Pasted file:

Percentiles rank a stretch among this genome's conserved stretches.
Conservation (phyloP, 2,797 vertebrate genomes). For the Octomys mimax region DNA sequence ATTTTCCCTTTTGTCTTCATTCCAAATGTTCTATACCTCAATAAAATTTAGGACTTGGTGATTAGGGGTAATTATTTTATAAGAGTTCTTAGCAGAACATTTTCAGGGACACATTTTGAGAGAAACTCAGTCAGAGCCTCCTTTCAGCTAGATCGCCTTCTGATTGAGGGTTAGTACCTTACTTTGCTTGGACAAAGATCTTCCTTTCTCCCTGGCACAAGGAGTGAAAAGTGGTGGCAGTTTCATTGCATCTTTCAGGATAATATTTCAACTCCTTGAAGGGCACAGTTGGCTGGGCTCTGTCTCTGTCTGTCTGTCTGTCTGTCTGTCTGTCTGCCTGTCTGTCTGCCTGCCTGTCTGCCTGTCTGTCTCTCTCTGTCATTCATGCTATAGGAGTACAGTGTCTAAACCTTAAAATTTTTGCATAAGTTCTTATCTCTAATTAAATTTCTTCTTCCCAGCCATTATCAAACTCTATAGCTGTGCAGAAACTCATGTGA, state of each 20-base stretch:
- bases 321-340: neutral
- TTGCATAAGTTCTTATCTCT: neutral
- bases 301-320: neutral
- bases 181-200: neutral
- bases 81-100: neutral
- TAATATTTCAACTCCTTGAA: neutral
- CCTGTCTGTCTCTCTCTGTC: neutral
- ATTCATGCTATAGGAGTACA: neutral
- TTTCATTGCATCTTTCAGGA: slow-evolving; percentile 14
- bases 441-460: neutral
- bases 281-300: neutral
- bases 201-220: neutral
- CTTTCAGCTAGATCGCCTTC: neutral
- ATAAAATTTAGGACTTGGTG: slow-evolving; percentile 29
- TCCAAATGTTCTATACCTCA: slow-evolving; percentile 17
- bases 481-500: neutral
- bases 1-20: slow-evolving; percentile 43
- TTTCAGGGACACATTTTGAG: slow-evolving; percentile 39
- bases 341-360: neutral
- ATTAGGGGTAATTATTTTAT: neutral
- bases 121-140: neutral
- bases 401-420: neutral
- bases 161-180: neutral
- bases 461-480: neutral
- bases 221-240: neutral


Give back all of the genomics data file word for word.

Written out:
Percentiles rank a stretch among this genome's conserved stretches.
Conservation (phyloP, 2,797 vertebrate genomes). For the Octomys mimax region DNA sequence ATTTTCCCTTTTGTCTTCATTCCAAATGTTCTATACCTCAATAAAATTTAGGACTTGGTGATTAGGGGTAATTATTTTATAAGAGTTCTTAGCAGAACATTTTCAGGGACACATTTTGAGAGAAACTCAGTCAGAGCCTCCTTTCAGCTAGATCGCCTTCTGATTGAGGGTTAGTACCTTACTTTGCTTGGACAAAGATCTTCCTTTCTCCCTGGCACAAGGAGTGAAAAGTGGTGGCAGTTTCATTGCATCTTTCAGGATAATATTTCAACTCCTTGAAGGGCACAGTTGGCTGGGCTCTGTCTCTGTCTGTCTGTCTGTCTGTCTGTCTGTCTGCCTGTCTGTCTGCCTGCCTGTCTGCCTGTCTGTCTCTCTCTGTCATTCATGCTATAGGAGTACAGTGTCTAAACCTTAAAATTTTTGCATAAGTTCTTATCTCTAATTAAATTTCTTCTTCCCAGCCATTATCAAACTCTATAGCTGTGCAGAAACTCATGTGA, state of each 20-base stretch:
- bases 321-340: neutral
- TTGCATAAGTTCTTATCTCT: neutral
- bases 301-320: neutral
- bases 181-200: neutral
- bases 81-100: neutral
- TAATATTTCAACTCCTTGAA: neutral
- CCTGTCTGTCTCTCTCTGTC: neutral
- ATTCATGCTATAGGAGTACA: neutral
- TTTCATTGCATCTTTCAGGA: slow-evolving; percentile 14
- bases 441-460: neutral
- bases 281-300: neutral
- bases 201-220: neutral
- CTTTCAGCTAGATCGCCTTC: neutral
- ATAAAATTTAGGACTTGGTG: slow-evolving; percentile 29
- TCCAAATGTTCTATACCTCA: slow-evolving; percentile 17
- bases 481-500: neutral
- bases 1-20: slow-evolving; percentile 43
- TTTCAGGGACACATTTTGAG: slow-evolving; percentile 39
- bases 341-360: neutral
- ATTAGGGGTAATTATTTTAT: neutral
- bases 121-140: neutral
- bases 401-420: neutral
- bases 161-180: neutral
- bases 461-480: neutral
- bases 221-240: neutral